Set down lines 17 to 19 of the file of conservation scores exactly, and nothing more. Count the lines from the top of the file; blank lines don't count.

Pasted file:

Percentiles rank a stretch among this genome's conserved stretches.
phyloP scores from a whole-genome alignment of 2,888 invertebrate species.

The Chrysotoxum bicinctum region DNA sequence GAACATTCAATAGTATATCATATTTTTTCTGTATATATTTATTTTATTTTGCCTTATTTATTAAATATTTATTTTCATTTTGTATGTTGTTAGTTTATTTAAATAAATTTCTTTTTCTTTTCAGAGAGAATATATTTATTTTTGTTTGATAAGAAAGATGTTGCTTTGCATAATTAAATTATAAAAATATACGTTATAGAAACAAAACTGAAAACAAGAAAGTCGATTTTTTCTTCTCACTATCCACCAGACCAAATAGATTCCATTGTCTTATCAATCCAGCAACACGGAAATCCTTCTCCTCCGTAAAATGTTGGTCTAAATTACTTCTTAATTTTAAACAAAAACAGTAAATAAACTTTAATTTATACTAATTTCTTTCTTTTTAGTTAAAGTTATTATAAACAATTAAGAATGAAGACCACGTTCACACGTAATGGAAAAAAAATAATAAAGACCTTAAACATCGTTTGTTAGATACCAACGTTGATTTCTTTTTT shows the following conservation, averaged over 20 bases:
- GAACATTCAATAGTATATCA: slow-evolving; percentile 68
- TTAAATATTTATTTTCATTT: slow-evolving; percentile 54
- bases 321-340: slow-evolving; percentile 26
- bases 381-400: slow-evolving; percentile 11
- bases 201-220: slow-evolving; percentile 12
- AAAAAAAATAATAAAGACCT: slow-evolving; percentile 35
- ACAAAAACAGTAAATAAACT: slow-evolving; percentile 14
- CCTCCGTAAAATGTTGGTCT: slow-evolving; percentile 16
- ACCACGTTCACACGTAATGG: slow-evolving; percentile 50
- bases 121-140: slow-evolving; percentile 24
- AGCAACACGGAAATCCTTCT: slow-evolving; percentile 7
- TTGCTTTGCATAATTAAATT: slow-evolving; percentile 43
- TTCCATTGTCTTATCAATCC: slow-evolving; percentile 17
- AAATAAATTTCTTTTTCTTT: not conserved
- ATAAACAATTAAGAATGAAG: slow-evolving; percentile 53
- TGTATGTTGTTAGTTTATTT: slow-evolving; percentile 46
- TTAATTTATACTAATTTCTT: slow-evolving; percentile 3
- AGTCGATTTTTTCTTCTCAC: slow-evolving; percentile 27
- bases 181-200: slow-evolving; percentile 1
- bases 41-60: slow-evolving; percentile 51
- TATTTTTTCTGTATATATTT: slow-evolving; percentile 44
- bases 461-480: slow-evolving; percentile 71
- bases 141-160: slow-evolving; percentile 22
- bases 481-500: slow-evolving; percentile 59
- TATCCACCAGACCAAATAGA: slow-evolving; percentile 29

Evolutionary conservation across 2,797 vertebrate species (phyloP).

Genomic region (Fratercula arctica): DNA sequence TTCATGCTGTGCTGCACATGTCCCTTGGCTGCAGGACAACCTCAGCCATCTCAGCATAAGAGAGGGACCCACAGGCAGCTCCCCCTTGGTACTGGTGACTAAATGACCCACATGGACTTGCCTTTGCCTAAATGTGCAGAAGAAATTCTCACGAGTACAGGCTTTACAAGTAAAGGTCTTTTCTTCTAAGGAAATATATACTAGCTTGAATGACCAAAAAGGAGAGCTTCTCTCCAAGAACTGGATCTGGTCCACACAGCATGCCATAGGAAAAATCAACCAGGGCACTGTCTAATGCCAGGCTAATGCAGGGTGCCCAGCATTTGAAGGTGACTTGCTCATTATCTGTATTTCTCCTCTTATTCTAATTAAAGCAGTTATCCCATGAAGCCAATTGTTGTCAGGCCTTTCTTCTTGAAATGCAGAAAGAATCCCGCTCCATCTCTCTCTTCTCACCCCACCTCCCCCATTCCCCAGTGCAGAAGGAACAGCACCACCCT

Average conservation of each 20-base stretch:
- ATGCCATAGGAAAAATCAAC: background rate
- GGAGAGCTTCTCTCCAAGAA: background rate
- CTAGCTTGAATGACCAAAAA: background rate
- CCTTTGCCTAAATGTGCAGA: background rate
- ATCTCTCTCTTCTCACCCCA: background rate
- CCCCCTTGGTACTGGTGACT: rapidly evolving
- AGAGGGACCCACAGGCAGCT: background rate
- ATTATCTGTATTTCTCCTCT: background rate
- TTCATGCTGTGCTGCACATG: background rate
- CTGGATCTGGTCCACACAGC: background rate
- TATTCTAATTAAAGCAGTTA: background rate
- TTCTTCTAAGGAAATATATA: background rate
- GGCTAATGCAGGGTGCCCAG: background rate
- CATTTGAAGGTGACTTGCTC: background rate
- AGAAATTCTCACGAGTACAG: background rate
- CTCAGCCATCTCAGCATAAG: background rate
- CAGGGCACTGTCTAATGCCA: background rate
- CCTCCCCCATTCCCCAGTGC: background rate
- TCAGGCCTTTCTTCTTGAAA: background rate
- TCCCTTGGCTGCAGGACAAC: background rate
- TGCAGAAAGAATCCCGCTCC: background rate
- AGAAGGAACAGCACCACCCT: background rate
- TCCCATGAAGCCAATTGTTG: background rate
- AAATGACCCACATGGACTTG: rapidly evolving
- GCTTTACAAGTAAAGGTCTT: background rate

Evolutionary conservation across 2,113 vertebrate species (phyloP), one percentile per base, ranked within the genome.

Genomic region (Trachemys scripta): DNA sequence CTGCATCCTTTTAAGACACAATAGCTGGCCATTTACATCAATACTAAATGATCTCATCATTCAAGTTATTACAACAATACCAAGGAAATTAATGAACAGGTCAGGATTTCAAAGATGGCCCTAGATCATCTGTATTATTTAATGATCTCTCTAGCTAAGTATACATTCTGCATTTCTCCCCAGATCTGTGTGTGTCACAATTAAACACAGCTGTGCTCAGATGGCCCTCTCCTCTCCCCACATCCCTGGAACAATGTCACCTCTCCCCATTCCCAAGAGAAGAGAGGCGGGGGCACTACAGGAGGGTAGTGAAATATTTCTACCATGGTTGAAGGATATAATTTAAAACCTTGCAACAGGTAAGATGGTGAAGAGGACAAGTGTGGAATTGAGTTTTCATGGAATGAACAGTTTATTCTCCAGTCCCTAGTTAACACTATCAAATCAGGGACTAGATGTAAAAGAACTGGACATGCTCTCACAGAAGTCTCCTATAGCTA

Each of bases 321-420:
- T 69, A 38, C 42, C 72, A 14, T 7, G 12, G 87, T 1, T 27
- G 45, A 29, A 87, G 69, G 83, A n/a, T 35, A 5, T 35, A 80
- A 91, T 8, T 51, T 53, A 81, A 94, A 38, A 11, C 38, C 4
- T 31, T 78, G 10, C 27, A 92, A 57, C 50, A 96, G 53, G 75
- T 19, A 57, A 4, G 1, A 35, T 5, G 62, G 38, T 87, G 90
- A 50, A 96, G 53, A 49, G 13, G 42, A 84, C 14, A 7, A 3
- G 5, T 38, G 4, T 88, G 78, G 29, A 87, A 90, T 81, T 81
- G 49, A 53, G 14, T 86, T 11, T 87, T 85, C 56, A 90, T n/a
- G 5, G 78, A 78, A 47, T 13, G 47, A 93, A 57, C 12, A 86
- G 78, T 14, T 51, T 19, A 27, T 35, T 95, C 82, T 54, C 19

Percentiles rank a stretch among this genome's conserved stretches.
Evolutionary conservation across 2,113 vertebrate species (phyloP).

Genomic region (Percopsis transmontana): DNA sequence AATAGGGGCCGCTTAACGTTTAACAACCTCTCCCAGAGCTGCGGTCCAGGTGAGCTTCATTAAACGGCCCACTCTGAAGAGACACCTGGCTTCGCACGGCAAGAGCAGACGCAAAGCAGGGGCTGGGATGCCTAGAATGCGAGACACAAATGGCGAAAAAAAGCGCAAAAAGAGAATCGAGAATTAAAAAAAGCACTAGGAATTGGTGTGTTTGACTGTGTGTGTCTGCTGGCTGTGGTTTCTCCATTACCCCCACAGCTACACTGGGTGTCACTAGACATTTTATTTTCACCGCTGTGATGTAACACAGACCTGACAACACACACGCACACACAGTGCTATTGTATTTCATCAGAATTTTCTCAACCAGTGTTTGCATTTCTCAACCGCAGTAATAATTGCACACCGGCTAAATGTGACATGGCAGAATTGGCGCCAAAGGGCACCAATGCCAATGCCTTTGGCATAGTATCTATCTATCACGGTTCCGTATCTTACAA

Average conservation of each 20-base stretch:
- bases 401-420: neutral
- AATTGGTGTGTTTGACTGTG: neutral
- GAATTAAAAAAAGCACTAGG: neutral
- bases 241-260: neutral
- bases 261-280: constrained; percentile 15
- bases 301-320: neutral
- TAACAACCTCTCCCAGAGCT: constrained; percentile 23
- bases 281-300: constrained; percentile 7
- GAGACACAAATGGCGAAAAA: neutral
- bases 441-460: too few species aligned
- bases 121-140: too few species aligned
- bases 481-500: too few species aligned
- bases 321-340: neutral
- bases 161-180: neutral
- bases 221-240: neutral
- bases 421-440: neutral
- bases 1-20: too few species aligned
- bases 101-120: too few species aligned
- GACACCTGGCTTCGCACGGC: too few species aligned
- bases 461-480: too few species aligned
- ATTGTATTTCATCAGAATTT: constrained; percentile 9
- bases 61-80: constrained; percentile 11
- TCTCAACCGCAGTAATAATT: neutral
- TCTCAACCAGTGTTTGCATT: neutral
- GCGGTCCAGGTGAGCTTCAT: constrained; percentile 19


- AAATAAATTTCTTTTTCTTT: not conserved
- ATAAACAATTAAGAATGAAG: slow-evolving; percentile 53
- TGTATGTTGTTAGTTTATTT: slow-evolving; percentile 46